William Gross, the former head of PIMCO’s bond investment desk, former manager of the PIMCO Total Return Fund, the biggest bond mutual fund on the planet, is a giant in the bond world. And he’s all but saying the time is right for the Self-Directed IRA.
In his latest column for Janus Capital, a Denver-based investment company for whom he now works after parting company with PIMCO, Gross explains that central banks have quashed yields on bonds all around the world, sending interest rates to all-time lows. In some markets, interest rates are actually negative: People have to pay borrowers, in effect, for the privilege of having a relatively predictable place to invest their money.
The result, of course, is inflation in other asset prices, especially equities. And that is what we seem to be seeing, as stocks in the S&P 500, Dow Jones Industrial Average and the Nasdaq all knock about their all time record highs at press time.
But when you try to jumpstart your economy by holding interest rates at rock bottom levels, Gross explains, you effectively disincentivize saving. “Can capitalism function efficiently at the zero bound? No,” Gross explains. “Low interest rates may raise asset prices, but they destroy savings and liability-based business models in the process. Banks, insurance companies, pension funds and Mom and Pop on Main Street are stripped of their ability to pay future debts and retirement benefits. Central banks seem oblivious to this dark side of low interest rates. If maintained for too long, the economy itself is affected as expected income fails to materialize and investment stagnates.”
Gross later goes on to build the case for alternative investment strategies – the kind of tangibility-based strategies for which a Self-Directed IRA is particularly well suited:
“In this high risk/low return world, the obvious answer is to reduce risk and accept lower than historical returns. But don’t you have to put your money somewhere? Yes, of course, except markets offer little in the way of double-digit returns. Negative returns and principal losses in many asset categories are increasingly possible unless nominal growth rates reach acceptable levels. I don’t like bonds; I don’t like most stocks; I don’t like private equity. Real assets such as land, gold, and tangible plant and equipment at a discount are favored asset categories.”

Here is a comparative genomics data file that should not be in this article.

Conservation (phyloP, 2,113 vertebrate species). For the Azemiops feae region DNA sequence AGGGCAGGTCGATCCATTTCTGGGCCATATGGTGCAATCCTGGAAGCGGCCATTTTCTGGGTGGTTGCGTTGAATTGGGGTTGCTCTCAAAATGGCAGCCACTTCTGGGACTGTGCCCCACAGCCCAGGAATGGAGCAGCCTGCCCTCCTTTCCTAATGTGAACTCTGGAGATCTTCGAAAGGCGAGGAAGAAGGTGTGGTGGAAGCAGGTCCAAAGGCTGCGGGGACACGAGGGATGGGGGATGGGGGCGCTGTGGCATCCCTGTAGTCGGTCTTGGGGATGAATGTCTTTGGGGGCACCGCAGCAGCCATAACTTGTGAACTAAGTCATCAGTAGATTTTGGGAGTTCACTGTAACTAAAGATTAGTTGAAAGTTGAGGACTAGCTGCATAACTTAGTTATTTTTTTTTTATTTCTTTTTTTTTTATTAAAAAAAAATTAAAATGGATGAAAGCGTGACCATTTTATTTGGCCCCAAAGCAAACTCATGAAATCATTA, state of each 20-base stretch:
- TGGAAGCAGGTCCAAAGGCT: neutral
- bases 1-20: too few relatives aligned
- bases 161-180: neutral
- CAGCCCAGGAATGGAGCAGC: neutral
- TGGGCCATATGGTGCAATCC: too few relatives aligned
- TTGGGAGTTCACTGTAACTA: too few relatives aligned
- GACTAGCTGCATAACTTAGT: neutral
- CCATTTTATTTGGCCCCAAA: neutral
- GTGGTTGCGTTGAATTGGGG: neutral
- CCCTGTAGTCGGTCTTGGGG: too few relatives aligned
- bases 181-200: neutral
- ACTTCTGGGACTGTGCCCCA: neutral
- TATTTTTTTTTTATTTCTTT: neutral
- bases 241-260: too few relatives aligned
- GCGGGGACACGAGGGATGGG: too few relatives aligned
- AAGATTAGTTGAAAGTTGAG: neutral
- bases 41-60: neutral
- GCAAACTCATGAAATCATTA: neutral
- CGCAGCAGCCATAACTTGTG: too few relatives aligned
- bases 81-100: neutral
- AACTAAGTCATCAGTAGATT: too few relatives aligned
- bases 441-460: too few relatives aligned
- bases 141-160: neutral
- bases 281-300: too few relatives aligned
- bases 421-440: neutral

Gross, being a mutual fund kind of guy, states he keeps much of his own wealth in Janus Unconstrained Strategies. The Janus Global Unconstrained Bond Fund is an unconstrained fund that has the flexibility to invest across global fixed income markets and is not managed to be compared to any specific index.
Well, he would mention Unconstrained Strategies, as he gets a big piece of the hefty expense ratios in the Unconstrained Bond fund, which he manages – now solo, after his very able co-manager Kumar Palghat left the fund for another assignment.
But for all of William Gross’s investment knowledge – and we acknowledge he is one of the very best in the world at what he does – the individual Self-Directed IRA investor has one huge advantage over anything Gross does: Nimbleness.
The Janus Unconstrained Strategies Bond Fund, managed by Gross, has $1.51 billion in assets under management. That means Gross, and other managers of large mutual funds like him, must confine his investments to opportunities that can absorb tens of millions of dollars at a pop.
But there is a big world of opportunity in smaller investments, underserved by big mutual funds like Gross’s, and underserved by traditional banks and investment banks.
Meanwhile, the fund also carries an expense ratio of 1.07 percent for Class “A” shares
But the distribution yield at NAV as of the end of July is just 3.76 percent. The expense ratio is more than 25 percent of the expected return of every bond in the portfolio if held to maturity. That’s a big hurdle for a fund to overcome – even one run by the very capable William Gross.
If you want exposure to off-the-beaten path investments and real estate, a Self-Directed IRA, with direct ownership of real estate or direct private lending at above-market interest rates may be the way to go. Individual investors, including Self-Directed IRA enthusiasts who understand their own niche markets may well be able to exploit inefficiencies that exist below the radar of big mutual fund companies, and get market beating returns, while simultaneously diversifying away from inflated equity prices and overpriced bond issues.
For more information, call us at 866-7500-IRA. We can help you set up an account and position your retirement investing to emphasize Gross’s favored asset classes: “Real assets such as land, gold, and tangible plant and equipment at a discount.”
Alternatively, visit our exclusive informational library at www.americanira.com.